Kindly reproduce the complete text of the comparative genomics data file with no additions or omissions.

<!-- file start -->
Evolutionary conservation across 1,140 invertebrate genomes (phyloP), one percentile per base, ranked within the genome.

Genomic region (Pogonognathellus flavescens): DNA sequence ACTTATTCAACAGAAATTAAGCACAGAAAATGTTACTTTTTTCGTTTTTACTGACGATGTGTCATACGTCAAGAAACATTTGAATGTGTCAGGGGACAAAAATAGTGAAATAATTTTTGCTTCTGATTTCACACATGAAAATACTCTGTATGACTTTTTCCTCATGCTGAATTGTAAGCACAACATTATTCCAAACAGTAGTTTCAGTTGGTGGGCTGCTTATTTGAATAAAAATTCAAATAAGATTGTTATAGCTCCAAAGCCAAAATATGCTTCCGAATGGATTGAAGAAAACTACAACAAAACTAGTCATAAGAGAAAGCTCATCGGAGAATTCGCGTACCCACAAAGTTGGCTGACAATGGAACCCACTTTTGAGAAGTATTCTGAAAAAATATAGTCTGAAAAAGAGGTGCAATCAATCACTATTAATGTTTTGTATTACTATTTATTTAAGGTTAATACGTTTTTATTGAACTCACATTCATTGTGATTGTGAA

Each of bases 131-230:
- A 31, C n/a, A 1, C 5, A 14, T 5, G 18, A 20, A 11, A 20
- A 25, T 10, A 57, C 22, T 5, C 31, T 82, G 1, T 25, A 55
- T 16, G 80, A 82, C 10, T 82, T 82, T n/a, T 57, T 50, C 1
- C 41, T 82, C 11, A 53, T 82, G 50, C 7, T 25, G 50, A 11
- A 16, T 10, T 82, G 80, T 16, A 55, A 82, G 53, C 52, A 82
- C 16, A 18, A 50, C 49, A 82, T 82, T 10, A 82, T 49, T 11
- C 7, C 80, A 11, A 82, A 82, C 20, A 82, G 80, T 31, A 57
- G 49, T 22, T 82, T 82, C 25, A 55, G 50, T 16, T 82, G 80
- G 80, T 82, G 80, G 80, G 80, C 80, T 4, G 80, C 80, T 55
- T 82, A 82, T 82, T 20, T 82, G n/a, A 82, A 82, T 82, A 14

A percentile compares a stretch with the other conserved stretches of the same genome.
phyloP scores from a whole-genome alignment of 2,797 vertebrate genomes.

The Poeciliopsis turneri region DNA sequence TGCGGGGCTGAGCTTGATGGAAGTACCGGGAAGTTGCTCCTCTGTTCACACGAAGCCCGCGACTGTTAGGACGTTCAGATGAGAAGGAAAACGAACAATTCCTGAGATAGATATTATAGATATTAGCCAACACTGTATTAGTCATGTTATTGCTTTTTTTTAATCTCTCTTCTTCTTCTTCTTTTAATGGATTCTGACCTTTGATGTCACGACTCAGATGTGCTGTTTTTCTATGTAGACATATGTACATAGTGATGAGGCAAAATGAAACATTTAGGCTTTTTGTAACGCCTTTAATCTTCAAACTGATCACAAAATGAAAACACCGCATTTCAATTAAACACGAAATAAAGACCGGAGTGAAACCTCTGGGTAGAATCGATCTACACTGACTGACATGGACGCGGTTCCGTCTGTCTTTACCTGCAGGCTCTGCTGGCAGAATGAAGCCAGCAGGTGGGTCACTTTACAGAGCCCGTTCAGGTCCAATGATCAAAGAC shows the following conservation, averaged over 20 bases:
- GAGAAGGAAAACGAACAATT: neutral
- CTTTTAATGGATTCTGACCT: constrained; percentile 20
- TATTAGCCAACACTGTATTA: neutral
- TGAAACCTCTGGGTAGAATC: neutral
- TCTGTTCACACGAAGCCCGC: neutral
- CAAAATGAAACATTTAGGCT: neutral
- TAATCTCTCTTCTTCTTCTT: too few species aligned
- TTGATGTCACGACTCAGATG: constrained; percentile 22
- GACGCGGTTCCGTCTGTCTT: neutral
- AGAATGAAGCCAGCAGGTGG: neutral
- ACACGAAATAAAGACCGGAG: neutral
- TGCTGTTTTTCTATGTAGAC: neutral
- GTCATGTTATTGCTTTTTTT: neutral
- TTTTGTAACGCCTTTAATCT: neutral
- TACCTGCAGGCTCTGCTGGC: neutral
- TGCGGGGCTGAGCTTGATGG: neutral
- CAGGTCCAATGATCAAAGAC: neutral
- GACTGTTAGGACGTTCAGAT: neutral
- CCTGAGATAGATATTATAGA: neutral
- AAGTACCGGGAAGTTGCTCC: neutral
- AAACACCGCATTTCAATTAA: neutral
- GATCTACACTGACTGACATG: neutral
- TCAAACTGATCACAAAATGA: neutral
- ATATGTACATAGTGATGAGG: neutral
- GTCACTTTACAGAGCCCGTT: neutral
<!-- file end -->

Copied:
Evolutionary conservation across 1,140 invertebrate genomes (phyloP), one percentile per base, ranked within the genome.

Genomic region (Pogonognathellus flavescens): DNA sequence ACTTATTCAACAGAAATTAAGCACAGAAAATGTTACTTTTTTCGTTTTTACTGACGATGTGTCATACGTCAAGAAACATTTGAATGTGTCAGGGGACAAAAATAGTGAAATAATTTTTGCTTCTGATTTCACACATGAAAATACTCTGTATGACTTTTTCCTCATGCTGAATTGTAAGCACAACATTATTCCAAACAGTAGTTTCAGTTGGTGGGCTGCTTATTTGAATAAAAATTCAAATAAGATTGTTATAGCTCCAAAGCCAAAATATGCTTCCGAATGGATTGAAGAAAACTACAACAAAACTAGTCATAAGAGAAAGCTCATCGGAGAATTCGCGTACCCACAAAGTTGGCTGACAATGGAACCCACTTTTGAGAAGTATTCTGAAAAAATATAGTCTGAAAAAGAGGTGCAATCAATCACTATTAATGTTTTGTATTACTATTTATTTAAGGTTAATACGTTTTTATTGAACTCACATTCATTGTGATTGTGAA

Each of bases 131-230:
- A 31, C n/a, A 1, C 5, A 14, T 5, G 18, A 20, A 11, A 20
- A 25, T 10, A 57, C 22, T 5, C 31, T 82, G 1, T 25, A 55
- T 16, G 80, A 82, C 10, T 82, T 82, T n/a, T 57, T 50, C 1
- C 41, T 82, C 11, A 53, T 82, G 50, C 7, T 25, G 50, A 11
- A 16, T 10, T 82, G 80, T 16, A 55, A 82, G 53, C 52, A 82
- C 16, A 18, A 50, C 49, A 82, T 82, T 10, A 82, T 49, T 11
- C 7, C 80, A 11, A 82, A 82, C 20, A 82, G 80, T 31, A 57
- G 49, T 22, T 82, T 82, C 25, A 55, G 50, T 16, T 82, G 80
- G 80, T 82, G 80, G 80, G 80, C 80, T 4, G 80, C 80, T 55
- T 82, A 82, T 82, T 20, T 82, G n/a, A 82, A 82, T 82, A 14

A percentile compares a stretch with the other conserved stretches of the same genome.
phyloP scores from a whole-genome alignment of 2,797 vertebrate genomes.

The Poeciliopsis turneri region DNA sequence TGCGGGGCTGAGCTTGATGGAAGTACCGGGAAGTTGCTCCTCTGTTCACACGAAGCCCGCGACTGTTAGGACGTTCAGATGAGAAGGAAAACGAACAATTCCTGAGATAGATATTATAGATATTAGCCAACACTGTATTAGTCATGTTATTGCTTTTTTTTAATCTCTCTTCTTCTTCTTCTTTTAATGGATTCTGACCTTTGATGTCACGACTCAGATGTGCTGTTTTTCTATGTAGACATATGTACATAGTGATGAGGCAAAATGAAACATTTAGGCTTTTTGTAACGCCTTTAATCTTCAAACTGATCACAAAATGAAAACACCGCATTTCAATTAAACACGAAATAAAGACCGGAGTGAAACCTCTGGGTAGAATCGATCTACACTGACTGACATGGACGCGGTTCCGTCTGTCTTTACCTGCAGGCTCTGCTGGCAGAATGAAGCCAGCAGGTGGGTCACTTTACAGAGCCCGTTCAGGTCCAATGATCAAAGAC shows the following conservation, averaged over 20 bases:
- GAGAAGGAAAACGAACAATT: neutral
- CTTTTAATGGATTCTGACCT: constrained; percentile 20
- TATTAGCCAACACTGTATTA: neutral
- TGAAACCTCTGGGTAGAATC: neutral
- TCTGTTCACACGAAGCCCGC: neutral
- CAAAATGAAACATTTAGGCT: neutral
- TAATCTCTCTTCTTCTTCTT: too few species aligned
- TTGATGTCACGACTCAGATG: constrained; percentile 22
- GACGCGGTTCCGTCTGTCTT: neutral
- AGAATGAAGCCAGCAGGTGG: neutral
- ACACGAAATAAAGACCGGAG: neutral
- TGCTGTTTTTCTATGTAGAC: neutral
- GTCATGTTATTGCTTTTTTT: neutral
- TTTTGTAACGCCTTTAATCT: neutral
- TACCTGCAGGCTCTGCTGGC: neutral
- TGCGGGGCTGAGCTTGATGG: neutral
- CAGGTCCAATGATCAAAGAC: neutral
- GACTGTTAGGACGTTCAGAT: neutral
- CCTGAGATAGATATTATAGA: neutral
- AAGTACCGGGAAGTTGCTCC: neutral
- AAACACCGCATTTCAATTAA: neutral
- GATCTACACTGACTGACATG: neutral
- TCAAACTGATCACAAAATGA: neutral
- ATATGTACATAGTGATGAGG: neutral
- GTCACTTTACAGAGCCCGTT: neutral